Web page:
[quote=“Numbers 15, Knox Translation”]32 It happened once, as the Israelites were passing through the desert that a man was found gathering firewood on the sabbath day. 33 When he was brought before Moses and Aaron and the common assembly of the people, 34 they put him in ward, uncertain what they should do with him. 35 But the Lord said to Moses, His life must pay for it; he must be stoned by the whole multitude, away from the camp. 36 So they took him out and stoned him to death, as the Lord had bidden them.
(My understanding of this passage, contrary to a Seventh Day Adventist declaring God was underscoring how holy the Sabbath was, is that God was underscoring how holy He was, i.e. that mortal sin is a horrendous thing: Reading the chapter in context, it appears to me the point is that he was deliberately disobeying God with full knowledge, rather than that he was merely breaking the Sabbath. Please correct me if I’m wrong.)
Reading this passage, I found myself thinking of what it would be like today to actually stone someone to death, i.e. throw rocks at them until they die. It seemed extremely taxing on the executioners, especially if they were friends with the person. I was reminded of my earlier study in social psychology: One reason Hitler introduced the gas chambers was that soldiers tasked with lining up prisoners and shooting them point-blank into ditches was too taxing for them: They were having emotional breakdowns, and refusing to do it. The solution was to divide the task into multiple stages, so that no one person felt personal responsibility (one to load them onto trains, one to bring them into the camp, one to bring them into the room, etc.), and to use a remote mechanism so the person feels more removed from the event.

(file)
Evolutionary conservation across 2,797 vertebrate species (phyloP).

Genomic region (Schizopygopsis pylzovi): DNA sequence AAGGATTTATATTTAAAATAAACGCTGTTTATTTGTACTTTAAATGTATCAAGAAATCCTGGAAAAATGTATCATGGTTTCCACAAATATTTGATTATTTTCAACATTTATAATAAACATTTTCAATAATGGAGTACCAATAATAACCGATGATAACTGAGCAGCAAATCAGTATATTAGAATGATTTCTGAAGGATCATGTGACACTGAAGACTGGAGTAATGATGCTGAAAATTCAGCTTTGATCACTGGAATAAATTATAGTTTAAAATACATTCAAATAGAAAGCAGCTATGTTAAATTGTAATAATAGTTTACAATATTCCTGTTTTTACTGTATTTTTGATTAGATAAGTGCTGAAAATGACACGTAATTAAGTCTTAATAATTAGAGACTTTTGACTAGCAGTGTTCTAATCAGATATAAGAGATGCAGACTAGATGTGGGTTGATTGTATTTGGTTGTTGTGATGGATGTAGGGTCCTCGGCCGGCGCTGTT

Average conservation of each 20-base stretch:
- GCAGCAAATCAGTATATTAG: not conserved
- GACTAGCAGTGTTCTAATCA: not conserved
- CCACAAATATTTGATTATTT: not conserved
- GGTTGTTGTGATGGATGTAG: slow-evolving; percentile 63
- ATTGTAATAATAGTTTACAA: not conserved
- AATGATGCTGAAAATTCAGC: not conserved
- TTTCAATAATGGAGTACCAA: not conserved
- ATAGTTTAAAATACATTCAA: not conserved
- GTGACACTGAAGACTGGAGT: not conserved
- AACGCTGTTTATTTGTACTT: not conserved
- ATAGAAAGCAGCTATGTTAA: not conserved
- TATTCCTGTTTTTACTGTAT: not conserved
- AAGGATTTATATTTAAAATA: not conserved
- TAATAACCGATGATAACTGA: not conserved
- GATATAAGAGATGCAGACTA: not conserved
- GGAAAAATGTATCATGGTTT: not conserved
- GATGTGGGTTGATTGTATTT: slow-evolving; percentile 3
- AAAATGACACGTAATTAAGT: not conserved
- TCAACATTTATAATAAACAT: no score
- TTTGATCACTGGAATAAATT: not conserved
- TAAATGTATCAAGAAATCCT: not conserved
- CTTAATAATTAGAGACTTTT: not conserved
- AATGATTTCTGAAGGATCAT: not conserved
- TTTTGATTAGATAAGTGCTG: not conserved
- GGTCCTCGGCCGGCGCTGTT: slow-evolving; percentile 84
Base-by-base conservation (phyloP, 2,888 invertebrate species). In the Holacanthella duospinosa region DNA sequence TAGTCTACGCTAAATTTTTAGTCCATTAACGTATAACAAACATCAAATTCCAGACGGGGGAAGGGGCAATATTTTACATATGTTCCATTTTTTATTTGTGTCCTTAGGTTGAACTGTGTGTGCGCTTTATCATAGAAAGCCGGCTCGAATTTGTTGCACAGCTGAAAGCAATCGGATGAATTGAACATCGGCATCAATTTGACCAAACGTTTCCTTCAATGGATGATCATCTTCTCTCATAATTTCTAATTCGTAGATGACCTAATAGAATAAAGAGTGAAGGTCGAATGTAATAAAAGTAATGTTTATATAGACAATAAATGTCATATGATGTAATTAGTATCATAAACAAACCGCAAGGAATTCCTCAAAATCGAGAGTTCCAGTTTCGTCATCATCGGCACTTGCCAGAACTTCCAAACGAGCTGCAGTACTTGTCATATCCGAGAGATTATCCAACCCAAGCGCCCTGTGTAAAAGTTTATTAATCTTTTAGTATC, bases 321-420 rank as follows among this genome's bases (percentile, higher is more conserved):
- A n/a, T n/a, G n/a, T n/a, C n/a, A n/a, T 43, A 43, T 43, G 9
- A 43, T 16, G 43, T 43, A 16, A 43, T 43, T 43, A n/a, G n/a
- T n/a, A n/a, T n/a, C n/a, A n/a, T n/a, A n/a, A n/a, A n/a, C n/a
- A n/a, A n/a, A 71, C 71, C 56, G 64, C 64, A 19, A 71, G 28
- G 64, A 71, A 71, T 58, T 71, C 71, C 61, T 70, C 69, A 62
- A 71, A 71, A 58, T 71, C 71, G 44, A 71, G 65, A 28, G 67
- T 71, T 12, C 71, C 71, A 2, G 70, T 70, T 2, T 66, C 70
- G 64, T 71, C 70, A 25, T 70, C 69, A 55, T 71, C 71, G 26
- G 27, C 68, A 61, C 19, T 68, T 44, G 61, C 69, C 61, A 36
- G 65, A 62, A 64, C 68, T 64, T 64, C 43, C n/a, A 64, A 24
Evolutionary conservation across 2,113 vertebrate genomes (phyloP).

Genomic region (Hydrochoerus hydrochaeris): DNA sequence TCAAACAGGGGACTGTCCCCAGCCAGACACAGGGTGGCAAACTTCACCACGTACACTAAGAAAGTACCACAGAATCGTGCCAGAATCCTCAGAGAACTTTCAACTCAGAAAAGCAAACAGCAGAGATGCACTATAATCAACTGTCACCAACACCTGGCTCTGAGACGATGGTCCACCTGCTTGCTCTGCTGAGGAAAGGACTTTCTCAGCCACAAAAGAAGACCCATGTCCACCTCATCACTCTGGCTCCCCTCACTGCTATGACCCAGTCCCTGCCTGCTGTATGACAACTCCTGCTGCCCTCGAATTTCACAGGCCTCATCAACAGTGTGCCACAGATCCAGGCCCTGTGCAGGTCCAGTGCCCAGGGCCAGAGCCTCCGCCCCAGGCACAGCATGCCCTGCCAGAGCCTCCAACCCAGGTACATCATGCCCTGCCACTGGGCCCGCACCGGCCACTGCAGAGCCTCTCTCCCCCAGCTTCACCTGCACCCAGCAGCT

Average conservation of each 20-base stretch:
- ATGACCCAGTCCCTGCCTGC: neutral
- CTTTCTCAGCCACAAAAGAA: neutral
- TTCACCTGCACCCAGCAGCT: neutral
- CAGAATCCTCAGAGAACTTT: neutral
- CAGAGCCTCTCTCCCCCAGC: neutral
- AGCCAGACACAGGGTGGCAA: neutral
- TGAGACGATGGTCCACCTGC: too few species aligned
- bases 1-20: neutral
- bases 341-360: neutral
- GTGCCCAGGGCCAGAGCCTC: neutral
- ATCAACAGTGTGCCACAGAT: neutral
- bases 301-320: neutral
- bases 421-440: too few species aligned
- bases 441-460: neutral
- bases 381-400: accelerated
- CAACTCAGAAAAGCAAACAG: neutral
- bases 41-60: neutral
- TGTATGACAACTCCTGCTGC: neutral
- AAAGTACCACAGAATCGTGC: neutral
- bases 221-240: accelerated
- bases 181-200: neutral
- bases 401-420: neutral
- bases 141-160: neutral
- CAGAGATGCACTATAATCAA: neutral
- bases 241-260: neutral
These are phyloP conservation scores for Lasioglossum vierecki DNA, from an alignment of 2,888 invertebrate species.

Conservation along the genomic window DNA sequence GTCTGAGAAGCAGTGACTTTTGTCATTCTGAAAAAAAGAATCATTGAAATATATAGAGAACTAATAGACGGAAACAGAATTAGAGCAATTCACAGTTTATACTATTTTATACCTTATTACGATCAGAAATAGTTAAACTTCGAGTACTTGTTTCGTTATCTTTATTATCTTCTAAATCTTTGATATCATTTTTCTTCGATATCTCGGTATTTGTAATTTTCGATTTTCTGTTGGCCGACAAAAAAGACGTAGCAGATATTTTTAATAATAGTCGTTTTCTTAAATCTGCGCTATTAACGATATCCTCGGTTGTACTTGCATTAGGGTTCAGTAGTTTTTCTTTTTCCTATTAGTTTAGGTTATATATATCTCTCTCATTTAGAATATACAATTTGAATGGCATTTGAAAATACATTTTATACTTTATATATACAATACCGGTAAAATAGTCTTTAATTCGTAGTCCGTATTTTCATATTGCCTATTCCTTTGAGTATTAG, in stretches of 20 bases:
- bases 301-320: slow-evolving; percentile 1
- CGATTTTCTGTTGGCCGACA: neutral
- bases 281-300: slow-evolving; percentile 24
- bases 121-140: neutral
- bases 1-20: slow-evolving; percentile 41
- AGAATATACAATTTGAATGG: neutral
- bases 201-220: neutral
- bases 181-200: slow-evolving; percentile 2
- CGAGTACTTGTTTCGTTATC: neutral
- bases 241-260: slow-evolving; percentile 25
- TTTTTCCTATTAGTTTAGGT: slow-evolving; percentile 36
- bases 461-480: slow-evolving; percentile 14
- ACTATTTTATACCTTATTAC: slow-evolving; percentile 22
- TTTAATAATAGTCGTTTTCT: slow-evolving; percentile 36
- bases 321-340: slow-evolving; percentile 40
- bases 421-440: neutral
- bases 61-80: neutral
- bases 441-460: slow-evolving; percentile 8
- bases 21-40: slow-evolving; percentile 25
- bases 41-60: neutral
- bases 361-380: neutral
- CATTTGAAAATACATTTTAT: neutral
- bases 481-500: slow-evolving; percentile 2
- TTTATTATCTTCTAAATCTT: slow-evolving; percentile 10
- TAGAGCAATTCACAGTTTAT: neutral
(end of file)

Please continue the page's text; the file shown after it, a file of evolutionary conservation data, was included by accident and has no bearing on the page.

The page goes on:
That was simply pointing a barrel at someone and pulling a trigger with the knowledge of what would happen. Now imagine instead of that quick end, throwing a rock at someone again and again and again. Rather than diminishing the feeling of personal responsibility, God is amplifying it several times! It seems several times worse, to the point of appearing absurd and unrealistic: I can only imagine someone stoning someone to death if they were actually fighting, i.e. if the person was brutally angry, wrathful, “in fight mode”, and the assailant “got lucky” with only a few blows – if it was a ‘neutral’ occasion, or a friend, actually stoning someone seems traumatic as described above, if not impossible.
Why would God require people to go through the trauma of stoning someone else, and how could they actually go through with it? Wouldn’t Jesus instead have commanded a faster, non-traumatic, less painful execution? How many rocks would actually have to be thrown?
If you are going to respond with the simplistic idea, “Things and people were way more brutal back then,” this explanation raises additional questions that you must also answer. For example, why God would pick such brutality as a starting point, and why He would want us today to continue reading about it for 2000+ years until He returns.